3. A key point of both pastoral and theological importance in Chapter 8 is the suggestion that, though a couple might be in an objective state of manifest sin (ie a state of sin that is openly visible), there are circumstances where the element of consent in particular, but also of knowledge, that are necessary for that sin to be mortal may be lacking or compromised. In other words, it is possible for someone living in an irregular marital situation, with that desire to "seek God", to still share in the life of grace that is the common life of the Church. This is the discussion that extends across nn.301 - 305 of Amoris Laetitia, with reference to both St Thomas and the Catechism of the Catholic Church. It seems to me that this discussion reflects what one might call traditional teaching with regard to the requirements of mortal sin - full knowledge, full consent and grave matter. It does not question that the irregular marriage situations represent grave matter, and leaves intact the provision of Canon 915 that persistence in manifest sin in grave matter means that a person should not be admitted to Holy Communion. It also reflects what is said above about the Christian life being one that shares in sin and grace, with the effort always that grace should become the ascendant. If one can summarise the discussion, it is in this sentence from n.305:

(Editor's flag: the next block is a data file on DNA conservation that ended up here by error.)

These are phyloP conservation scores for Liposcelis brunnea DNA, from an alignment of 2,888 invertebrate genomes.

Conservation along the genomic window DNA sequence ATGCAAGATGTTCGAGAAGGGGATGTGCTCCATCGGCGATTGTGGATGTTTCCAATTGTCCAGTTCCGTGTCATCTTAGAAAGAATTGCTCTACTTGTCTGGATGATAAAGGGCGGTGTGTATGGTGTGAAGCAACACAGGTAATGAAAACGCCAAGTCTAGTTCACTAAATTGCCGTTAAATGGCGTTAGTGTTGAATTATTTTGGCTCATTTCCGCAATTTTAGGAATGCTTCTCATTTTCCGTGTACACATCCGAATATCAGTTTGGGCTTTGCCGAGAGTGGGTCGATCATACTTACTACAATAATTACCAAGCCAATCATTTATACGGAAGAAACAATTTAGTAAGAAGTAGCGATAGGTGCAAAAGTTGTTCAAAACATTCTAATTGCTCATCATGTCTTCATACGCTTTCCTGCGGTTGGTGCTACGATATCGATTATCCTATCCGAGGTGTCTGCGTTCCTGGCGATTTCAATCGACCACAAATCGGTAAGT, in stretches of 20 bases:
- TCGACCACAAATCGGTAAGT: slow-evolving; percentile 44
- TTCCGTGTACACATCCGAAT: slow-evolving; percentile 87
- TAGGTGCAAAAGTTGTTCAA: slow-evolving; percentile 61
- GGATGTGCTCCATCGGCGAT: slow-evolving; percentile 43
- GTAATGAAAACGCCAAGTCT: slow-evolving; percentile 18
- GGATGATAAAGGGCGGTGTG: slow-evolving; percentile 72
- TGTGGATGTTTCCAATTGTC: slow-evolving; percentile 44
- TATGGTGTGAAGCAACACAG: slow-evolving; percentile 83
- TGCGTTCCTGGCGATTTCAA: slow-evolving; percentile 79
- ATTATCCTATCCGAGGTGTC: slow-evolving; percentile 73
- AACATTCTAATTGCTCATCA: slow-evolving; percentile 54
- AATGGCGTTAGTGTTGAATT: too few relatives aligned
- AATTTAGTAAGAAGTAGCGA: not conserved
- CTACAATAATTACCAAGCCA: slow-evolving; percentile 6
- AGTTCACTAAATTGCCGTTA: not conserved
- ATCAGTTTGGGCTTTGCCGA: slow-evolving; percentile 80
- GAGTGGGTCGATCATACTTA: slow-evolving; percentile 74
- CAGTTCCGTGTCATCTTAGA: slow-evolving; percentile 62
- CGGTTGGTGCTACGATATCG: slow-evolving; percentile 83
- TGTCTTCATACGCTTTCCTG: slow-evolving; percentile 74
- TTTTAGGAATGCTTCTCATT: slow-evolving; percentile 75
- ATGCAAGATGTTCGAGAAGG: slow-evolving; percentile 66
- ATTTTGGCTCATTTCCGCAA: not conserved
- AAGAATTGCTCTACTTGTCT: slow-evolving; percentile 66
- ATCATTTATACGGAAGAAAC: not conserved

Because of forms of conditioning and mitigating factors, it is possible that in an objective situation of sin - which may not be subjectively culpable, of fully such - a person can be living in God's grace, and can also grow in the life of grace and charity, while receiving the Church's help to this end.